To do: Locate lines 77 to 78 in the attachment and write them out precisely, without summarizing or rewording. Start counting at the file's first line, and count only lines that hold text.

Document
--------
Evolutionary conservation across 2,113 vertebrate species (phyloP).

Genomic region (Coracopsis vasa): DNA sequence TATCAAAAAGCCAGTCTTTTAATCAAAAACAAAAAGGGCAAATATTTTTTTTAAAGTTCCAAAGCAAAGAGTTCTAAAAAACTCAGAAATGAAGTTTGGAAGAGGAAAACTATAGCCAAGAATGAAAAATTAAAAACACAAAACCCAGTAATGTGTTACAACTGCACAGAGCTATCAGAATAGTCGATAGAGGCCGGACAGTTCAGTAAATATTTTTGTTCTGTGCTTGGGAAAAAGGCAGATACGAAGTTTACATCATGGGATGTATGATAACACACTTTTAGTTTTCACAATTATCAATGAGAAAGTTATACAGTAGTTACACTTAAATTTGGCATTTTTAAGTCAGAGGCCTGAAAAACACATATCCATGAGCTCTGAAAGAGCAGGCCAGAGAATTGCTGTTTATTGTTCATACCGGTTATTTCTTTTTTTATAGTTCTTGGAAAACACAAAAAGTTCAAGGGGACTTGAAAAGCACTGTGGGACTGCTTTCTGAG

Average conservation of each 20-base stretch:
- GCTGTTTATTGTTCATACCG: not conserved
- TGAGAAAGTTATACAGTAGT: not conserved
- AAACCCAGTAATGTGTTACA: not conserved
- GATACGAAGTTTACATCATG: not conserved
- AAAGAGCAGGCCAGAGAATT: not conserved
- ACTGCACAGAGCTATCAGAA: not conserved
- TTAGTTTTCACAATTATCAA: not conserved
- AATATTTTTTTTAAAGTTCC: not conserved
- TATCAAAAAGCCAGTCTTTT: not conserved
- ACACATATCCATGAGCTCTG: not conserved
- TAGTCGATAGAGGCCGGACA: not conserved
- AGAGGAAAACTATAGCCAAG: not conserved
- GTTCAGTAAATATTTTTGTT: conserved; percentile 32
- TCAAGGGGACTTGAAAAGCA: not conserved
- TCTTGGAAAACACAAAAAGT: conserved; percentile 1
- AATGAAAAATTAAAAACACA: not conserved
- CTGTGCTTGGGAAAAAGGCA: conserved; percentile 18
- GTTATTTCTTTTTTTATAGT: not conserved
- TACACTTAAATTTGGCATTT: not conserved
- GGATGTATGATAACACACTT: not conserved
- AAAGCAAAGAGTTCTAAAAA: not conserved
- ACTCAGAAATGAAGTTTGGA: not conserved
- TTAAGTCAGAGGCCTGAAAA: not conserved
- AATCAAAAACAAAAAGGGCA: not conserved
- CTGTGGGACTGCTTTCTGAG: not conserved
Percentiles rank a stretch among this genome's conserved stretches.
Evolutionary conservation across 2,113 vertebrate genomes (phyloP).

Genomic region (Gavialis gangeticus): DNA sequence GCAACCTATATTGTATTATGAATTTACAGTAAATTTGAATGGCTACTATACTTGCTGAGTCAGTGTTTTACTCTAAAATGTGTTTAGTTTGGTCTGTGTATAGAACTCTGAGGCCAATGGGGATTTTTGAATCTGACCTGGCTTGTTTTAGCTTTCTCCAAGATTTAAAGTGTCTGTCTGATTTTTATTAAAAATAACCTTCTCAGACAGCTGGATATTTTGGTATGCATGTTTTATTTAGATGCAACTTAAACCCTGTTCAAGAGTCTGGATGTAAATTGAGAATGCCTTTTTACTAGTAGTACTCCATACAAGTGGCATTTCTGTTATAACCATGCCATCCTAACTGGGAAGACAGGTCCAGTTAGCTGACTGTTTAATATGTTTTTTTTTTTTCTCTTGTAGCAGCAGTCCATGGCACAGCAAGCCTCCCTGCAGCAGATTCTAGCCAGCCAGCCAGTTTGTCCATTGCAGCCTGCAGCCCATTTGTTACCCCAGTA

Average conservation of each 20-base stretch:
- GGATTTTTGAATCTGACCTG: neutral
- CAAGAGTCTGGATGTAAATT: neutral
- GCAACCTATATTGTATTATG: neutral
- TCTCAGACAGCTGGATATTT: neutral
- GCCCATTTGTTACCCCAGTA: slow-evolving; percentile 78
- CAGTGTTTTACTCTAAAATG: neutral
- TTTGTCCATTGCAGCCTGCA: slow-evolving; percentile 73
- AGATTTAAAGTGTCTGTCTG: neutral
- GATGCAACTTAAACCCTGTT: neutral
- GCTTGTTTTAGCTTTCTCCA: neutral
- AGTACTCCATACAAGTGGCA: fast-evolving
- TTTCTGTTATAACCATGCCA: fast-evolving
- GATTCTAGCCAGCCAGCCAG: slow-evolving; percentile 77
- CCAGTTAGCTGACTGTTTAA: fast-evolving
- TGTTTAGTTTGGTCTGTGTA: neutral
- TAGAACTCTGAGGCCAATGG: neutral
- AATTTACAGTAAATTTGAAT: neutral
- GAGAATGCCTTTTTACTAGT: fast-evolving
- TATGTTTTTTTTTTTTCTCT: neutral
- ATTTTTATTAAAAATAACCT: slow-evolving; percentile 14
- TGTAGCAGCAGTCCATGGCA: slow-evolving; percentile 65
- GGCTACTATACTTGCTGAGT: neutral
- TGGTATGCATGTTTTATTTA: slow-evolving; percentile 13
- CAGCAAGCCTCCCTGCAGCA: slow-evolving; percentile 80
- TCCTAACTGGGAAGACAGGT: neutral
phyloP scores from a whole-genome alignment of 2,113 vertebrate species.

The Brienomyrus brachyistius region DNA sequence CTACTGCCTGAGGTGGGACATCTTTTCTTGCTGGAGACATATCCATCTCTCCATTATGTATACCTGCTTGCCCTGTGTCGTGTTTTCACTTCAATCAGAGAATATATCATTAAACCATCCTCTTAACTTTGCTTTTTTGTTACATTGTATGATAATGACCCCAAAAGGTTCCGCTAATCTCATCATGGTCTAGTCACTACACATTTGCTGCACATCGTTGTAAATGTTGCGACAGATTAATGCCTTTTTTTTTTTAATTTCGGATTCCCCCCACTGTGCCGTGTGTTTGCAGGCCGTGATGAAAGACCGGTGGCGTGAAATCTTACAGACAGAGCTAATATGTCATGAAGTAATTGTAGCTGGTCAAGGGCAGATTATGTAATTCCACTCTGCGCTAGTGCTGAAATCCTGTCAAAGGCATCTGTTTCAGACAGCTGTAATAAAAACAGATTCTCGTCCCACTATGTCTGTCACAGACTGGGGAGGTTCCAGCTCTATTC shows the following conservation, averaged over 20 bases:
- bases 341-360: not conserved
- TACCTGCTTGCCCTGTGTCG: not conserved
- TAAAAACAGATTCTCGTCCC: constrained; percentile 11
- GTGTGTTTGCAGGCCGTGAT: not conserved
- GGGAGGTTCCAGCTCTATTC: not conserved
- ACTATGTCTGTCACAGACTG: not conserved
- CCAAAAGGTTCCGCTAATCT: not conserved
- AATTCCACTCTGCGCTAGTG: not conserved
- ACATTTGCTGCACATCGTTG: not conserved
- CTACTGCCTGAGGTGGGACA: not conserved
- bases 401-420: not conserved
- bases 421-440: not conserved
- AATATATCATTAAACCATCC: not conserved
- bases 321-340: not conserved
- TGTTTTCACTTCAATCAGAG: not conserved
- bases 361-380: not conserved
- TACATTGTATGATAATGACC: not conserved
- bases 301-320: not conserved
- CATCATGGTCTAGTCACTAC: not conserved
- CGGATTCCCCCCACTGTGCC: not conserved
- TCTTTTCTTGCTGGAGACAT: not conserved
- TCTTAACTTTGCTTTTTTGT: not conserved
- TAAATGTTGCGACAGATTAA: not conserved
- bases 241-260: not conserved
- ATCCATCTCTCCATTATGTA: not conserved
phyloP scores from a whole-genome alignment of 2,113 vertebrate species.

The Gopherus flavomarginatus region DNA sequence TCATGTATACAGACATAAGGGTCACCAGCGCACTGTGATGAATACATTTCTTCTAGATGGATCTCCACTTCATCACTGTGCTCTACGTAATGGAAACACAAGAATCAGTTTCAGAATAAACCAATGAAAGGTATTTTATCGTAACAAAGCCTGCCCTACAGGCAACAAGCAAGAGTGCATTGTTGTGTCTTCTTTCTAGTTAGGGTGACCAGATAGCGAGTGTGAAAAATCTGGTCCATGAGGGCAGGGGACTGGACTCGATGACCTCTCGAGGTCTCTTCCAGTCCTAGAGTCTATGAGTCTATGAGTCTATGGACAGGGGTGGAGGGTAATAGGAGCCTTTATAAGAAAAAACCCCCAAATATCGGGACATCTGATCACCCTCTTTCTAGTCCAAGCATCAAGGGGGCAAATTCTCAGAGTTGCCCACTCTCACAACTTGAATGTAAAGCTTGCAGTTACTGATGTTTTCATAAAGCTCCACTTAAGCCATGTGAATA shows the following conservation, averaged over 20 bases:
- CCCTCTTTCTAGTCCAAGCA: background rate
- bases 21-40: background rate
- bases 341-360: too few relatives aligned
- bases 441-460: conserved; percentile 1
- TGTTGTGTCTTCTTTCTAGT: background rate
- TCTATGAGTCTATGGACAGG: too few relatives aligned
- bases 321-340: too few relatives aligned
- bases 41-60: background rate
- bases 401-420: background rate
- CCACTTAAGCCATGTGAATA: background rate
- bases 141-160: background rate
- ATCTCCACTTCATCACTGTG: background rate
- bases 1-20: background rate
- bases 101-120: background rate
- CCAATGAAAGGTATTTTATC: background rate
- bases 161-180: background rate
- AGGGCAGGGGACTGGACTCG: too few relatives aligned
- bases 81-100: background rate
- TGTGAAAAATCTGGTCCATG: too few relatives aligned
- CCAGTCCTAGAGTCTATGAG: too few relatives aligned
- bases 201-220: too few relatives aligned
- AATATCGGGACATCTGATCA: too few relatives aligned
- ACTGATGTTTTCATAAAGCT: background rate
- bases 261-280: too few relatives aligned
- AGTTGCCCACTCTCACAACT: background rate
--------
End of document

- bases 301-320: not conserved
- CATCATGGTCTAGTCACTAC: not conserved